Pain. Once you’ve felt it, you do whatever possible to avoid feeling that discomfort again. For example, you steer clear of things, animals, people, and situations you believe are similar to whatever caused your past pain—and could do so again. However, it’s possible that this time you’ll experience pleasure…but you’ll never know.
Why? Because your past painful experience trained you to avoid the potential of similar pain. Simply said, you have become pain averse.
Pain Aversion Training
I began thinking about pain aversion when I took my 14-month-old puppy, Elu, for rattlesnake aversion training last weekend. She needs to learn to stay away from snakes…period…but especially rattlesnakes.
Of course, Elu will never realize that a rattlesnake bite can be life-threatening, and the bite itself doesn’t hurt that much. Instead, what happens after the bite creates pain in a dog’s (or human’s) body.
It’s not enjoyable to teach a dog that snakes mean pain. Rattlesnake aversion training involves exposure to a real rattlesnake and an electric shock that simulates the pain of an actual bite. The dogs are given a chance to go right up to the snake, which has been rendered harmless, and have it strike them. At the same time, the trainer shocks the dog creating an association between snake or snake bite and pain.
Many dogs, like Elu, don’t want to get close to the rattler. But they get shocked anyway and are put in close enough proximity to the snake that they remember the sound and smell. Others, including my neighbor’s dog who got bitten by a rattlesnake last summer, go right up to the snake and stick their nose in its face. My neighbor’s dog went right up to the snake three times before deciding it was worth overcoming curiosity to avoid the pain of the electric shock.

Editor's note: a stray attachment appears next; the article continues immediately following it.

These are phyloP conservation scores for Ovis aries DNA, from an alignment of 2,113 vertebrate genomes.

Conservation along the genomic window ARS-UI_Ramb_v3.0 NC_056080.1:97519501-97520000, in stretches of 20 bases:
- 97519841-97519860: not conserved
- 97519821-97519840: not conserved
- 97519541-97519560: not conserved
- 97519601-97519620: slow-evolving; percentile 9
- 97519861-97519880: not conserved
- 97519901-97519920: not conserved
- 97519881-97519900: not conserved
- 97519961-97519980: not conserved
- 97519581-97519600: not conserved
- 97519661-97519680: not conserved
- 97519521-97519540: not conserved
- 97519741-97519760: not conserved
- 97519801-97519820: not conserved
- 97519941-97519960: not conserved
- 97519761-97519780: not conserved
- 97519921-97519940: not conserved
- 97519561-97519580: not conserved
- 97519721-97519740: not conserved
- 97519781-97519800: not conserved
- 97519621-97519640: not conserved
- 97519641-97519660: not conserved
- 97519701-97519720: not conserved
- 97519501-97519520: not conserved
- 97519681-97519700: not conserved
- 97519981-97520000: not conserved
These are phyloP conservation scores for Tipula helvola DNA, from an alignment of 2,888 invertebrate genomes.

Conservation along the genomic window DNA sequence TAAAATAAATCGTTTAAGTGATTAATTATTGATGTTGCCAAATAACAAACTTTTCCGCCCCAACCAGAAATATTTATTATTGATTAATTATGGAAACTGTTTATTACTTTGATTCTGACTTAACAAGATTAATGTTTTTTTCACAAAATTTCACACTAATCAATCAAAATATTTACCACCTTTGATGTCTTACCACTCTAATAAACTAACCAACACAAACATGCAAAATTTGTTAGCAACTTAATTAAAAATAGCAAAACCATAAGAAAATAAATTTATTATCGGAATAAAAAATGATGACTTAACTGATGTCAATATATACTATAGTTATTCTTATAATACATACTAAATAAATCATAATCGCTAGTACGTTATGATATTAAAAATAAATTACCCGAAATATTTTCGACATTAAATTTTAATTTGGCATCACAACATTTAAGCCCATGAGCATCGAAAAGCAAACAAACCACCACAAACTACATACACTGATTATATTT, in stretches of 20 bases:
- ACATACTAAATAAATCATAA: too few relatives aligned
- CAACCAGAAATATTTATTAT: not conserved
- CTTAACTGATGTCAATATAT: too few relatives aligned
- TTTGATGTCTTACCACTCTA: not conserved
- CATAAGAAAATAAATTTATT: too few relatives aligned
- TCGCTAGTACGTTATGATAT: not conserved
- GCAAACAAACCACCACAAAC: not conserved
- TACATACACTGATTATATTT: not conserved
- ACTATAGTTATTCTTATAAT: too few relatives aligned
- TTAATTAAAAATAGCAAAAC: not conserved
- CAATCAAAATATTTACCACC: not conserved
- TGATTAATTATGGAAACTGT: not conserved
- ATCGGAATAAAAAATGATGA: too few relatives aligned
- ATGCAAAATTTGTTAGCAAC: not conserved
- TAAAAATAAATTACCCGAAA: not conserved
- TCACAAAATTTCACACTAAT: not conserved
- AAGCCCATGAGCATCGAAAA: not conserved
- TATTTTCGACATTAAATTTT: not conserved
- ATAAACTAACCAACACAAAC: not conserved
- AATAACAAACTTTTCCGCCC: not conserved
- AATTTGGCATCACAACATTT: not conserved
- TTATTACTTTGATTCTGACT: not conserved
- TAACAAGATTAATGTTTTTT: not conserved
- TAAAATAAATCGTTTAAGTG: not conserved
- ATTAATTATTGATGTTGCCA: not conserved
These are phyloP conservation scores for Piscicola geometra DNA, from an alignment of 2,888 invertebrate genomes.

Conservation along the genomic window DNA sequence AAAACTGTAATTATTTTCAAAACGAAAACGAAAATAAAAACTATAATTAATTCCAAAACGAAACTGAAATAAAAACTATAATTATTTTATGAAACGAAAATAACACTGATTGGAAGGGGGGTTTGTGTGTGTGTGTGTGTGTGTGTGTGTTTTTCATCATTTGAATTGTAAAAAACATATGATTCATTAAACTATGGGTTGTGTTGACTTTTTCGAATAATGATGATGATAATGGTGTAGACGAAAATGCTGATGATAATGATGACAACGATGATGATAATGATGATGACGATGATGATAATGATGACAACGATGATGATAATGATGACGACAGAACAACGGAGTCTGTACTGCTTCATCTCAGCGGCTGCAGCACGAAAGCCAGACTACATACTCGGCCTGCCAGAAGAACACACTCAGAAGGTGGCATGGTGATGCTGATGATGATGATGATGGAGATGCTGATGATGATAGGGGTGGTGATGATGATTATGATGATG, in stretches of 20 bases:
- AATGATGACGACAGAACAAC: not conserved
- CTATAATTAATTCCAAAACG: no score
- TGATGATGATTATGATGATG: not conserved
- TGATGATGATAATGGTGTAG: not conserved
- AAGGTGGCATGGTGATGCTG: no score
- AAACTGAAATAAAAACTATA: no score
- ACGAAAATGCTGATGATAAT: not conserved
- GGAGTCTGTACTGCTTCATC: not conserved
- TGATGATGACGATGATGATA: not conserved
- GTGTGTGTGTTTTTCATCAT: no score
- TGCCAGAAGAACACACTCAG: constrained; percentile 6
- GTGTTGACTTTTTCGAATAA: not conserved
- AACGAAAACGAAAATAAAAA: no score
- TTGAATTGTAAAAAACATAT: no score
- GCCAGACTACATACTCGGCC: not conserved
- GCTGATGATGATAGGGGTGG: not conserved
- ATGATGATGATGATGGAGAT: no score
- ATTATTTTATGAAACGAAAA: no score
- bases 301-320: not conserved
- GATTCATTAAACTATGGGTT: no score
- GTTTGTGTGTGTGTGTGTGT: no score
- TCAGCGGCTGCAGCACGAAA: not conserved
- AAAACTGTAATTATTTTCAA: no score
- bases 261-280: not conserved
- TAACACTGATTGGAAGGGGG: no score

When reintroduced to the snake later in a new location, almost every dog avoids the snake. That demonstrates that the dogs have successfully been trained to be snake averse.
To some, this training seems cruel. But Elu must be taught that snakes equal pain so she stays safe (and alive). And experiencing a momentary pain will keep her away from them (we hope)—and safe from harm.
Human Pain Aversion Training
For humans, life offers pain aversion training free of charge and without the need to sign up for a class in advance. As a result, we stay away from things we think will cause us pain because we got bitten once or twice…by something similar.
For example, if you invested in the stock market and lost all your money; as a result, your might become averse to investing money. However, you might avoid all investments, not just the stock market. Or suppose your first marriage ended with your partner walking out and leaving you alone, heartbroken, and with a stack of unpaid bills. In that case, you might become averse to getting married ever again. You might even decide to avoid romantic relationships.
You likely make these decisions unconsciously. Yet, in some cases, you might be conscious of your choice. For instance, you might say, “I’m never investing money in the market again,” or “I’ll never get married again.”
Avoiding Pain Equals Avoiding Pleasure
Unfortunately, similar situations may never hurt us again, yet we avoid them. And, unlike rattlesnakes, if we allowed ourselves to experience those things again, we might find they don’t hurt but provide pleasure, joy, success, prosperity, love, fulfillment, and comfort.